Safety management plan: challenging behaviour

This section deals with incidences where the child or young person exhibits challenging or aggressive behaviours. Rather than being a symptom of mental illness, this typically results from the child or young person being bored and confined to the ward area.

  • It is important that clear boundaries are established from the beginning detailing expectations, rewards and consequences.
  • A key principle of a safety management plan is to keep yourself and others safe. If a child or young person exhibits challenging behaviour then it is important to try and de-escalate the situation and to remove or resolve the triggers.

The following strategies should be used:

  • Provide the child or young person space. If necessary ask team members to clear the area or take them to a more private area.
  • Use non-verbal strategies such as having an open and relaxed posture, making eye contact but do not stare at them, and actively listen to their concerns.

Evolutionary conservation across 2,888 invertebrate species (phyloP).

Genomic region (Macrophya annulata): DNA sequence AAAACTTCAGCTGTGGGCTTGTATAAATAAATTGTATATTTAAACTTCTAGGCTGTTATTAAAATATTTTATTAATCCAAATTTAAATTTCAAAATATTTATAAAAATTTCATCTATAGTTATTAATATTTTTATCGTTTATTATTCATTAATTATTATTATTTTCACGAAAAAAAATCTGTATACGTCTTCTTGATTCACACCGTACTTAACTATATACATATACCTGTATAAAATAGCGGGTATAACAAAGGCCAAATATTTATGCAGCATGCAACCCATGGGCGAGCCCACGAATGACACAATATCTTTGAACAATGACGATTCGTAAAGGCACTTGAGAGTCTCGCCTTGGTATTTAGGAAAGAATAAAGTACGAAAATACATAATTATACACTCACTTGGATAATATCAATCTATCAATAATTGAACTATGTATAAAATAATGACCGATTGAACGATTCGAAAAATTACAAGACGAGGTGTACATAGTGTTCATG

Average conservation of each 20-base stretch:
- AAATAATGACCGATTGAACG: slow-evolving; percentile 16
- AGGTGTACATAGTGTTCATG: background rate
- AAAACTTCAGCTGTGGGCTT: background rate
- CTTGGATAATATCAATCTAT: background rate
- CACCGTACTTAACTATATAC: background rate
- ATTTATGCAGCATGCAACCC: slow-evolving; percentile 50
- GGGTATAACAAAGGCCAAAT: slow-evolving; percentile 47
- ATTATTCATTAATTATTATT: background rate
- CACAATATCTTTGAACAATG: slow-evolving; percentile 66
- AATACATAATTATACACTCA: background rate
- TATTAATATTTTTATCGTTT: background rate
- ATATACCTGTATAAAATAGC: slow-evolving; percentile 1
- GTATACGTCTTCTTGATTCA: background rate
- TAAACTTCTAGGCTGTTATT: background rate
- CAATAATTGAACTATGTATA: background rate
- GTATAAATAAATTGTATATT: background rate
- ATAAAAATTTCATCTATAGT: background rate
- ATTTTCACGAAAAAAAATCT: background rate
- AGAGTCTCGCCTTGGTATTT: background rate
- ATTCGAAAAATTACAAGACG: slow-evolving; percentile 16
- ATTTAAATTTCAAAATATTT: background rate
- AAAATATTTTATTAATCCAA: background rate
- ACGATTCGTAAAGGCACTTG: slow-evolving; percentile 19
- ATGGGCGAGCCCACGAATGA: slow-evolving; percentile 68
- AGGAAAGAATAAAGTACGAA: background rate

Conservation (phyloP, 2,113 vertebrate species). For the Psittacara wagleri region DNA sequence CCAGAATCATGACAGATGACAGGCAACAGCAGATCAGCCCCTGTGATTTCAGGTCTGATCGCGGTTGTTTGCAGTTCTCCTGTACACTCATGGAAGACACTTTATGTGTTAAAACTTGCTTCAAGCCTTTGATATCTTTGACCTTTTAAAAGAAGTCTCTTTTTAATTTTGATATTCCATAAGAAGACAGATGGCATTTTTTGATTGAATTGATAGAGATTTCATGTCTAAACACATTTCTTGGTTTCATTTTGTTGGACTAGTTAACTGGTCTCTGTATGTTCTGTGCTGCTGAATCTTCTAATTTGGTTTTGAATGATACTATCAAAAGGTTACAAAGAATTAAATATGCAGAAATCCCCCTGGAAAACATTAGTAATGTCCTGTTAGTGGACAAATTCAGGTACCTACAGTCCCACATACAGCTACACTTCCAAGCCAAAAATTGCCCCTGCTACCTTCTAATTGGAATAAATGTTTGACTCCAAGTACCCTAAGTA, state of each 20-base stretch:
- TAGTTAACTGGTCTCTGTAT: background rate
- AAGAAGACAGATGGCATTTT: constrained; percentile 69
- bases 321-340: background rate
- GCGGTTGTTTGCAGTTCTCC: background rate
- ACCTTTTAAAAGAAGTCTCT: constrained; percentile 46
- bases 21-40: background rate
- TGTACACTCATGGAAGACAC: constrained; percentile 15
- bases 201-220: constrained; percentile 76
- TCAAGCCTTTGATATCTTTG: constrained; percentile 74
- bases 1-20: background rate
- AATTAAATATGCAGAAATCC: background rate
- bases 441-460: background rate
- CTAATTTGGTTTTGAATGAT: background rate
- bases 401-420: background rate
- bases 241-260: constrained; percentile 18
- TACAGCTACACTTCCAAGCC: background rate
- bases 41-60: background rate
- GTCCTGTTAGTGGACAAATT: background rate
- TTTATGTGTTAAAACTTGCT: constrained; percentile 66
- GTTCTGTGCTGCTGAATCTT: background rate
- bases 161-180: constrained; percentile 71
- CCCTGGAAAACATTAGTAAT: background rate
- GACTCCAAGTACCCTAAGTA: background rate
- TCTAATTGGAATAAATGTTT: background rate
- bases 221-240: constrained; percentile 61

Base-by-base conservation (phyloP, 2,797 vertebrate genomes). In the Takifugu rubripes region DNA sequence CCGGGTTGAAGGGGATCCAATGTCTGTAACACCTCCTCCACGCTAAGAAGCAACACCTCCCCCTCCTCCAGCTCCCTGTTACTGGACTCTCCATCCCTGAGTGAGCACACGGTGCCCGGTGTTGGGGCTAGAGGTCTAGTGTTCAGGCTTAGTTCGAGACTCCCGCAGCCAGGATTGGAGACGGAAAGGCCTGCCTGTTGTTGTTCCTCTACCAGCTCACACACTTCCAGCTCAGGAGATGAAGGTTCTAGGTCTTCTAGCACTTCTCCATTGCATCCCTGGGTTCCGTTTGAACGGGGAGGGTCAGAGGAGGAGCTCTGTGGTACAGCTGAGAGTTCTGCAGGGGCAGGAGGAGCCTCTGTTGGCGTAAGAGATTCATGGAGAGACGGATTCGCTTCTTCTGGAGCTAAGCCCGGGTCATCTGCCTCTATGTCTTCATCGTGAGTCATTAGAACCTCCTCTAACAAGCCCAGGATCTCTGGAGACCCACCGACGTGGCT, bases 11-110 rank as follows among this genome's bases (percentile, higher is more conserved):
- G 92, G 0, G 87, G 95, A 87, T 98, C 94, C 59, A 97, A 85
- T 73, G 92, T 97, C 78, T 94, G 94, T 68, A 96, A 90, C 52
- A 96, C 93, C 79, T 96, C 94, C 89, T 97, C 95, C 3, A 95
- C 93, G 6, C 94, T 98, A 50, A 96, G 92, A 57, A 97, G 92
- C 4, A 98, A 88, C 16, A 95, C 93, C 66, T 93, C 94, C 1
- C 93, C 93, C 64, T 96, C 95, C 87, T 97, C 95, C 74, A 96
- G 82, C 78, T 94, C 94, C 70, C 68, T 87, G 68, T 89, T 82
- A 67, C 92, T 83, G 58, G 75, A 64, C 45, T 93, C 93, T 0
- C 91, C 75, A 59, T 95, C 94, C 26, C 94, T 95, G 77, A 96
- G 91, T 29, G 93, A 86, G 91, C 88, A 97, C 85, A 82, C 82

• Use verbal-strategies such as offering reassurance or questioning to change or distract their train of thought
  • Negotiate solutions and show empathy. For example, if the child or young person wants to have a cigarette, offer nicotine replacement therapy (NRT) or other appropriate stop-smoking strategies

What if these strategies fail?

  • If you believe that the child or young person is putting themselves or anyone else in danger then don't hesitate to call your security department.
  • You may also feel that it is appropriate to have the police to assist you, such as if the child absconds.
  • You should not tolerate behaviour that makes you feel uncomfortable or in danger. Always follow your local Aggression, Violence and Harassment (AVH) policy which is available from your Hospital Trust.
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